|Publication number||US5205338 A|
|Application number||US 07/805,033|
|Publication date||Apr 27, 1993|
|Filing date||Dec 11, 1991|
|Priority date||Dec 11, 1991|
|Also published as||CA2068058A1, CA2068058C, DE69222510D1, DE69222510T2, EP0546664A1, EP0546664B1|
|Publication number||07805033, 805033, US 5205338 A, US 5205338A, US-A-5205338, US5205338 A, US5205338A|
|Inventors||Dennis S. Shimmell|
|Original Assignee||Nelson Metal Products Corporation|
|Export Citation||BiBTeX, EndNote, RefMan|
|Patent Citations (18), Referenced by (37), Classifications (11), Legal Events (9)|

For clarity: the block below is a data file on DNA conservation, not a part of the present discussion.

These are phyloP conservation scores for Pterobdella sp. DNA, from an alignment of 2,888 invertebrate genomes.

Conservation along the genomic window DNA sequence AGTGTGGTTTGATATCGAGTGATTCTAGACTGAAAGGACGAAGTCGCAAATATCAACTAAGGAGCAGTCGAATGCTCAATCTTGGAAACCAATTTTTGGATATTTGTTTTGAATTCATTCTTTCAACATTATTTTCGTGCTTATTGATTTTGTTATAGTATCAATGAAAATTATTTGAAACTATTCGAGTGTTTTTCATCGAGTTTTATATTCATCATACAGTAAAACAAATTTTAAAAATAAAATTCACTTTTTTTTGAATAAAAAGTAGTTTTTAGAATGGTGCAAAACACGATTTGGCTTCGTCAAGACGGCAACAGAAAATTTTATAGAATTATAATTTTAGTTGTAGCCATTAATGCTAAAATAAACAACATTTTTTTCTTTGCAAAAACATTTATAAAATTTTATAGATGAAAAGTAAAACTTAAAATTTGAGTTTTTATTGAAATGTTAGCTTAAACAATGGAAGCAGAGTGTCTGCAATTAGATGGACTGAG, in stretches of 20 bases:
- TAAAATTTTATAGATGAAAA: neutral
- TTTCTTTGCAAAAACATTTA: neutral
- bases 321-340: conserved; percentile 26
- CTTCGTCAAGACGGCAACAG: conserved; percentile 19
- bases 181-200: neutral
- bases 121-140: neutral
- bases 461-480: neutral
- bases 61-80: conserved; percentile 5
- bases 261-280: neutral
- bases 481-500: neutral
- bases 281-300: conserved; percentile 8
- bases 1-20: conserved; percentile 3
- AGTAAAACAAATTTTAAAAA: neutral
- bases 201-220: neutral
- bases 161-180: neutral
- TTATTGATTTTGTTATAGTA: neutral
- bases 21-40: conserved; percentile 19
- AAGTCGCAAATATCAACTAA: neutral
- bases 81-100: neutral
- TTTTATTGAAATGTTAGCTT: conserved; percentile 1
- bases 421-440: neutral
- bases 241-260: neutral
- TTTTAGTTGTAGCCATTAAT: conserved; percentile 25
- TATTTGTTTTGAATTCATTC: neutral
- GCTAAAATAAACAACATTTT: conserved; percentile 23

|External Links: USPTO, USPTO Assignment, Espacenet|
1. Field of the Invention
The present invention relates to a method and apparatus for die casting molten material, and more particularly, to a method and apparatus for injecting a shot of molten material into the cavity of a die.
2. Description of the Related Art
Die casting is frequently used as a method for forming articles from molten material. The present invention will be described in terms of casting molten metal; however, it should be understood the invention may be practiced with other materials which may be cast from an initially liquid state. Typically, two or more die parts are provided such that, when brought together, they form a cavity which defines the shape of the article to be cast. Molten metal is introduced into the cavity and allowed to cool. If desired, the metal may be squeeze cast under high pressure to yield a heat treatable or weldable casting. The die parts are opened and the cast article is removed.